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Ch1 introduction

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  • 1. Invitation to the Life Span Chapter 1– The Science of Development
  • 2. Defining Development The scienceof human development… seeks to understand how and why people—all kinds of people, everywhere, of every age—change over time.
  • 3. 3 important elements inLife Span Psychology It’s a science Studies all kinds of people- all ages, ethnicities, races, sex etc. Studies changes from conception to death
  • 4. The Nature-Nurture Debate Nature refers to the influence of genes which we inherit. Nurture refers to environmental influences, such as: health and diet of the embryo’s mother family school community society
  • 5. Development is multidirectional
  • 6. Development Is Multicontextual HISTORICAL CONTEXT- All persons born within a few years of one another are said to be a cohort, a group defined by the shared age of its members.
  • 7. Multi-contextual con’t Socioeconomic Context socioeconomic status (SES) A person’s position in society as determined by income, wealth, occupation, education, and place of residence.
  • 8. Development Is Multicultural Culture - patterns of behavior that are passed from one generation to the next. Ethnic group - People whose ancestors were born in the same region and who often share a language, culture, and religion
  • 9. Development is Multi-Disciplinary
  • 10. Plasticity Development Is Plastic Human traits can be molded (as plastic can be), yet people maintain a certain durability of identity (as plastic does).
  • 11. Theories of Human Development A developmental theory is a systematic statement of principles and generalizations that provides a framework for understanding how and why people change as they grow older.
  • 12. Theories of Human Development Psychoanalytic Theory A theory of human development that holds that irrational, unconscious drives and motives, often originating in childhood, underlie human behavior. Psychoanalytic theory originated with Sigmund Freud (1856– 1939)
  • 13. Theories of Human Development Erickson’s Stages Erik Erikson (1902–1994) Described eight developmental stages, each characterized by a challenging developmental crisis. His first five stages build on Freud’s theory; but, he also described three adult stages.
  • 14. Theories of Human Development Behaviorism A theory of human development that studies observable behavior. Behaviorism is also called learning theory, because it describes the laws and processes by which behavior is learned.
  • 15. Theories of Human Development Social Learning Theory -Albert Bandura An extension of behaviorism that emphasizes the influence that other people have over a person’s behavior. Modeling- people learn by observing other people and then copying them.
  • 16. Theories of Human Development Cognitive Theory Thoughts and expectations profoundly affect action. Focuses on changes in how people think over time. Jean Piaget (1896–1980)
  • 17. Theories of Human Development Systems Theory Change in one part of a person, family, or society affects every aspect of development Ecological systems approach- Urie Bronfenbrenner (1917–2005) The person should be considered in all the contexts and interactions that constitute a life.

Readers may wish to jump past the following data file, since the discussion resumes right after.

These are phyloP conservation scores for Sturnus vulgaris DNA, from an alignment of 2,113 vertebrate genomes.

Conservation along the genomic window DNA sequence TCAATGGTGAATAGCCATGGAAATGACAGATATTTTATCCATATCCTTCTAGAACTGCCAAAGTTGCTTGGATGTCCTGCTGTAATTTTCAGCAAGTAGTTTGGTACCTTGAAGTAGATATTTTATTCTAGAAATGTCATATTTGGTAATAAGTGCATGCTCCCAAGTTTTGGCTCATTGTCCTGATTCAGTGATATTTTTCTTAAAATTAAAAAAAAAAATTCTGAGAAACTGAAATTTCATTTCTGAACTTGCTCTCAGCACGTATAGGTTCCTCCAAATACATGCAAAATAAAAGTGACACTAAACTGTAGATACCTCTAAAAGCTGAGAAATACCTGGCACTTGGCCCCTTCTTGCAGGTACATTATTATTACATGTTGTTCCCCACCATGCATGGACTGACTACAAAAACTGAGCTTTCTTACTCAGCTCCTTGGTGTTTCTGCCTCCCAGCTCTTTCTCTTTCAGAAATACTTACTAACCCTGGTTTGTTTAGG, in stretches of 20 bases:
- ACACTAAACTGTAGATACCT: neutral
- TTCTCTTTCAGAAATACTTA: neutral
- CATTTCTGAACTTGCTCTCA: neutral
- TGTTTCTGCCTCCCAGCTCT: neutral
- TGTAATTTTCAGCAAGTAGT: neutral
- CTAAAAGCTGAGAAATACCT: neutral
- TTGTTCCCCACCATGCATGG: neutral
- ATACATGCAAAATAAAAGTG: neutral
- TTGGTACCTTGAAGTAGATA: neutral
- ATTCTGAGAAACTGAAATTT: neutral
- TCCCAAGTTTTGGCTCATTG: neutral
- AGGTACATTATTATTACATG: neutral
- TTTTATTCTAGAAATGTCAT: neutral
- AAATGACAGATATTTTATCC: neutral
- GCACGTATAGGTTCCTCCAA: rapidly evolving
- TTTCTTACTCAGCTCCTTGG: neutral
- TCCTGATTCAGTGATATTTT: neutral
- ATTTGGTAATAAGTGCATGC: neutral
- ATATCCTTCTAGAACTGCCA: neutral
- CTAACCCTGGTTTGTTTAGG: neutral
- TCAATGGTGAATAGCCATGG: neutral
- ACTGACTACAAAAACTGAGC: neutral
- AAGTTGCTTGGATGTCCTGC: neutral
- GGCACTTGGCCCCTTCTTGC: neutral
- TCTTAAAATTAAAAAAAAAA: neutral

• 18. Understanding How and Why Five basic steps of the scientific method: On the basis of theory, prior research, or a personal observation, pose a question. Develop a hypothesis, a specific prediction, that can be tested. Test the hypothesis. Design and conduct research to gather empirical evidence (data). Draw conclusions. Use the evidence to support or refute the hypothesis. Report the results. Share the data and conclusions, as well as alternative explanation.
  • 19. Using the Scientific Method Scientific Observation requires the researcher to record behavior systematically and objectively. May be done in a naturalistic setting such as a home, school, or other public place. May be done in a laboratory.
  • 20. Using the Scientific Method The Experiment establishes causal relationships among variables. independent variable-the variable that is introduced to see what effect it has on the dependent variable. dependent variable- the variable that may change as a result of whatever new condition or situation the experimenter adds.
  • 21. Using the Scientific Method experimental group- gets a particular treatment (the independent variable). comparison group (also called a control group), which does not get the treatment.
  • 22. Using the Scientific Method The Survey Information is collected from a large number of people by interview, questionnaire, or some other means. Acquiring valid survey data is not easy. Some people lie, some change their minds. Survey answers are influenced by the wording and the sequence of the questions.
  • 23. Studying Development over the Life Span Cross-sectional Research Groups of people of one age are compared with people of another age. Longitudinal Research Collecting data repeatedly on the same individuals as they age. Cross-sequential Research Study several groups of people of different ages (a cross-sectional approach) and follow them over the years (a longitudinal approach).
  • 24. Using the Scientific Method
  • 25. Ethics Each academic discipline and professional society involved in the study of human development has a code of ethics. Researchers must ensure that participation is voluntary, confidential, and harmless. Subjects (participants in research) must give informed consent- they must understand the research procedures and any risks involved.